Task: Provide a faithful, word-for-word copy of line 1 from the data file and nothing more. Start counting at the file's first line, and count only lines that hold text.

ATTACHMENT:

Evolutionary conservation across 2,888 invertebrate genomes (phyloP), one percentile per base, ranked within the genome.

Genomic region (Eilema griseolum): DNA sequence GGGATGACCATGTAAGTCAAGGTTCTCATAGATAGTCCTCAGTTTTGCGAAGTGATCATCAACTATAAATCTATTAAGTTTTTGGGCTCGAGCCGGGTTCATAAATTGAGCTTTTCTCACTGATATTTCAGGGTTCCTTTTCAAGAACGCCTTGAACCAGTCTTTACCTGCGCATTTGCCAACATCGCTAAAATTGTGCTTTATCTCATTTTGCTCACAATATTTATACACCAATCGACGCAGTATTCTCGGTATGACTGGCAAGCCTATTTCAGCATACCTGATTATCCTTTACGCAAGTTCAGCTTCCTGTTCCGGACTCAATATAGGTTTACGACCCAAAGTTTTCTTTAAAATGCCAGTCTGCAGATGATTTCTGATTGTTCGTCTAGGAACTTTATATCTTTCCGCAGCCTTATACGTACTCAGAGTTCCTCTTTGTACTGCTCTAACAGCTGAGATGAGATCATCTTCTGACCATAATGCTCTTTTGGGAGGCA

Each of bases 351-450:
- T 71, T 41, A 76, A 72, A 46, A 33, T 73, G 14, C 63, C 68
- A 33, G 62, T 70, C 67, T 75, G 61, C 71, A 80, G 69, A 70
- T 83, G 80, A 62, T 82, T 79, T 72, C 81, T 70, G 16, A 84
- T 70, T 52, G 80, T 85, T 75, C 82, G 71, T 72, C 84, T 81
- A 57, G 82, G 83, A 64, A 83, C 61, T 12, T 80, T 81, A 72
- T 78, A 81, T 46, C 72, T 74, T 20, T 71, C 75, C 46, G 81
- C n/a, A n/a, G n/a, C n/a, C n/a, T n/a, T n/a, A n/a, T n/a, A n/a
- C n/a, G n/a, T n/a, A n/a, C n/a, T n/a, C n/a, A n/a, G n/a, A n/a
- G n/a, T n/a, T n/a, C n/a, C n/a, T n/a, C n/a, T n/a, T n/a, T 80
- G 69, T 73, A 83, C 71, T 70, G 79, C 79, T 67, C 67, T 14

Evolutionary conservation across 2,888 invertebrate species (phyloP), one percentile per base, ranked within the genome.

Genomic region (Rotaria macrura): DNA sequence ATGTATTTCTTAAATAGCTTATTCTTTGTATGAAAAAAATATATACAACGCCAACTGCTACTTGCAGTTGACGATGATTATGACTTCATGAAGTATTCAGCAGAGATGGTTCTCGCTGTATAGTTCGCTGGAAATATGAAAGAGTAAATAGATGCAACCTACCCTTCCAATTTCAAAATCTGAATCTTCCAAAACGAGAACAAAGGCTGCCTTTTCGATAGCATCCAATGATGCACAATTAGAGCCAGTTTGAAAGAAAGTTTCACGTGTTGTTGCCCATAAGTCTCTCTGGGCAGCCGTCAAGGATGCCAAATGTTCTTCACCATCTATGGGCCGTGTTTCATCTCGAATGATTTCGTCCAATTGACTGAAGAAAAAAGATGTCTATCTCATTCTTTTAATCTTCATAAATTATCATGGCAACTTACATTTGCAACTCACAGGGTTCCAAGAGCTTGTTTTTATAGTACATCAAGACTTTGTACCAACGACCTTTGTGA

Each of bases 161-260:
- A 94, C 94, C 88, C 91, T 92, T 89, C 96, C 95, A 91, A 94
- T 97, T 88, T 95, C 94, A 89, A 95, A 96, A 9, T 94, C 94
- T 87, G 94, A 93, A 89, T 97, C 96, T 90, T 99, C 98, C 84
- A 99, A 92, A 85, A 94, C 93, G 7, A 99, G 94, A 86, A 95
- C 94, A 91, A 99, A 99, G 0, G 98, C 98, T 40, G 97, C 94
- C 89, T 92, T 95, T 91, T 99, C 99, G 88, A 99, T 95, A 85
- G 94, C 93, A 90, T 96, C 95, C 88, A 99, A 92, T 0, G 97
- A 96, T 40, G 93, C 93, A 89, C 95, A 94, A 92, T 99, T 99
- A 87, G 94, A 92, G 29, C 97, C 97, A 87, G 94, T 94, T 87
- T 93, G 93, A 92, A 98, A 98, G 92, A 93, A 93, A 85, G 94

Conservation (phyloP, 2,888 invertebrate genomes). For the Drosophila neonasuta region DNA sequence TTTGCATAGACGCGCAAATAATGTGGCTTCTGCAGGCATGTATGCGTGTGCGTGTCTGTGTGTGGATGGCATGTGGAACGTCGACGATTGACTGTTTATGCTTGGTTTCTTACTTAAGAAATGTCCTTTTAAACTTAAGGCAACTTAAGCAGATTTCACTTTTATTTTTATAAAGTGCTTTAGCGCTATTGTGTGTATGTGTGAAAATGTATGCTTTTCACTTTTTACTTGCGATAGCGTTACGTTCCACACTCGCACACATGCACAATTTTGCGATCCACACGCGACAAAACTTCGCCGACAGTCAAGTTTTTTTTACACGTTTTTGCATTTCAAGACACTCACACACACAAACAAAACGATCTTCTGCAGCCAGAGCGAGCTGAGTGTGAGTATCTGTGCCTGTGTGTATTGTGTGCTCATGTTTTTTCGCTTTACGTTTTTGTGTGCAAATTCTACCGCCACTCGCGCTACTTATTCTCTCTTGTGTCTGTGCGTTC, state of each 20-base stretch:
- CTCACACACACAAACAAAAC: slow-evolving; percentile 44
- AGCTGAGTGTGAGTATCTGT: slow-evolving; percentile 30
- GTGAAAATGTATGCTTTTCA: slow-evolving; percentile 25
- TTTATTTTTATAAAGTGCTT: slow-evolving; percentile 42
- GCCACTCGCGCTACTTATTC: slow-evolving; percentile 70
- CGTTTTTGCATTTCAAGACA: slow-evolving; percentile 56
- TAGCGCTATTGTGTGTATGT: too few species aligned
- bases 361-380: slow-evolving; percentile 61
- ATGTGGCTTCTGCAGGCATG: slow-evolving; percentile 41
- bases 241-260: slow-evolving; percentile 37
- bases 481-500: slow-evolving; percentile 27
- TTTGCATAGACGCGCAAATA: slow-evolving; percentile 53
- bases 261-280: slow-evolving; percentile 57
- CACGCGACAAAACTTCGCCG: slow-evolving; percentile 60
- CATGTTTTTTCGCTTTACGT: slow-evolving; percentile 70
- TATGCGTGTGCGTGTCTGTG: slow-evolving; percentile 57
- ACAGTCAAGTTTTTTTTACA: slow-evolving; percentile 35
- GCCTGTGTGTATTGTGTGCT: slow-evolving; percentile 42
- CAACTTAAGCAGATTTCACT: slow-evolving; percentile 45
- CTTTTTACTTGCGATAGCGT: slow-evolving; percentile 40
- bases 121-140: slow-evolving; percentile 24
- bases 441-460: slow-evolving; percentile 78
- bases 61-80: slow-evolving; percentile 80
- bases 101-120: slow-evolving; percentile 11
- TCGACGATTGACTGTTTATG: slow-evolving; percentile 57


Evolutionary conservation across 2,888 invertebrate genomes (phyloP), one percentile per base, ranked within the genome.